On Sunday, he finished a 5-over 75 that was one stroke behind Drew Weaver and Kyle Stanley, the only other amateurs to make the cut. Taylor entered the final round with a 213 total, two strokes better than Weaver and five ahead of Stanley.
DEUCES WILD: Look out for Phil Mickelson on the par 3s in the final round.
In the first round, Mickelson had one 2 on his card, at No. 17. In the second round he upped up that to two birdies, on Nos. 8 and 17. In the third round he went one better, making birdies on Nos. 3, 8 and 14. He had a run of four straight birdies on the par 3s starting with No. 17 in the second round and he just missed adding to that, leaving a 15-foot attempt on the edge on the 17th.
CROWD FAN: The galleries on hand for the two times the U.S. Open has been played at Bethpage Black have taken their share of criticism for treading on the line between funny and foul.
“The crowds are definitely different in New York, but I think it’s good and gets you going as a player,” Northern Ireland native Graeme McDowell said Sunday. “I certainly enjoy a wee bit of energy and shouting, and the players like to get involved in that. I don’t like it if it gets abusive, obviously, and I know certain players in the past have had a hard time from the New York crowds. But sometimes it has to get close to the line to make it fun. I’m lucky to have been on the right side of that so far.”
OPEN FALLOUT: The rain delays have had quite a ripple effect.
Brad Faxon and Billy Andrade were to host the CVS Charity Classic, which has raised more than $12 million for New England charities, but found themselves searching for replacements.
The two-day event starts Monday, with Camilo Villegas and Bubba Watson as the defending champions. Both made the cut at the Open and will be at Bethpage Black until they finish.
Others who signed up for the charity event and made the Open cut were Todd Hamilton, Retief Goosen and Anthony Kim.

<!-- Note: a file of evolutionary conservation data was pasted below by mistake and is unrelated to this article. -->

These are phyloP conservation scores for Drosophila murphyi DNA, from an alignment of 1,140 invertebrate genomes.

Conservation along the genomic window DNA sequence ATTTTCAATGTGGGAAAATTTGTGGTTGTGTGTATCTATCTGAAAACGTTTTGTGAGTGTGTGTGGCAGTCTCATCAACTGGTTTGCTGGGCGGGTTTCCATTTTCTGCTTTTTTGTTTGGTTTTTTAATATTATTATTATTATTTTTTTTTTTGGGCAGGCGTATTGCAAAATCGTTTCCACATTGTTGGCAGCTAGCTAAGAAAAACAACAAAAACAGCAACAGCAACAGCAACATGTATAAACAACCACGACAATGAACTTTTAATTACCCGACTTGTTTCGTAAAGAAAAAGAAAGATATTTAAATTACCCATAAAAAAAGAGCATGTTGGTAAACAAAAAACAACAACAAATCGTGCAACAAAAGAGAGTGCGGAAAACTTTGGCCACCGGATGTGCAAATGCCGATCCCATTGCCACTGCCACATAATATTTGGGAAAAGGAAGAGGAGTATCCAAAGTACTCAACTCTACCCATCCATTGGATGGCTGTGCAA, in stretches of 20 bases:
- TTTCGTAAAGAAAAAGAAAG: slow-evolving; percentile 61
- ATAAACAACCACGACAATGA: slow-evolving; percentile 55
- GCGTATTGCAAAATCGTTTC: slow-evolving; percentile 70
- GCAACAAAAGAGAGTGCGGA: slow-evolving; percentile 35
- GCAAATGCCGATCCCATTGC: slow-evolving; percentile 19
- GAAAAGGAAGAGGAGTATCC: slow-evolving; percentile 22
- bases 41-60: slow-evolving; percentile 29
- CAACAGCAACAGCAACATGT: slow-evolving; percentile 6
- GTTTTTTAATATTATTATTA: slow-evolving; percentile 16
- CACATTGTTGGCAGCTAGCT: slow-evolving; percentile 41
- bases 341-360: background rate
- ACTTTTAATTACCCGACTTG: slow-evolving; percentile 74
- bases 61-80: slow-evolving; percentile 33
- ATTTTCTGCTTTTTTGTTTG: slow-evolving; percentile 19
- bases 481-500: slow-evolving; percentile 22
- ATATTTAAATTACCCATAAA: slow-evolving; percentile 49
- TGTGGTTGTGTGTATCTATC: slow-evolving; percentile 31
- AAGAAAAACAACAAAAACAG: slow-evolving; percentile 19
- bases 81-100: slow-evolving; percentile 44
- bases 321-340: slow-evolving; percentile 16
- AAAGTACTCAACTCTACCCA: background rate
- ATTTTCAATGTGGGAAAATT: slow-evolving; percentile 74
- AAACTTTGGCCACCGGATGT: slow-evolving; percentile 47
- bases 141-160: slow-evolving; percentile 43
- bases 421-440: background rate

The five players will be replaced by PGA Tour professionals Brad Adamonis, Matt Kuchar and David Toms and LPGA tour professionals Laura Diaz and Brittany Lincicome.
“Unfortunately, the rain delays at the U.S. Open have forced us to make a difficult decision,” Andrade and Faxon said in a statement. “We wish these five players the best of luck at the U.S. Open and hope that their schedules permit them to play in a future CVS Caremark Charity Classic.”
The Telus World Skins in Quebec City scrambled to put together a five-man exhibition match Monday, adding Padraig Harrington, Michael Campbell and Chris DiMarco after they missed the cut at Bethpage. Fred Couples and Quebec-based pro Remi Bouchard also will play.
The skins competition, originally set for nine holes both Monday and Tuesday, is now scheduled for 18 holes on Tuesday, with Mike Weir, Sergio Garcia, Geoff Ogilvy and Ian Poulter joining Couples.
STOCK TIP: Stewart Cink had a Twitter message for fathers and stock players on Sunday morning once play was delayed long enough to require a Monday finish.
“Dads’ Day gift to all: I was supposed to ring opening bell on Wall St in the morn but now I’ll be finishing up USOpen. Black Monday Averted!”
AP Golf Writer Doug Ferguson contributed to this report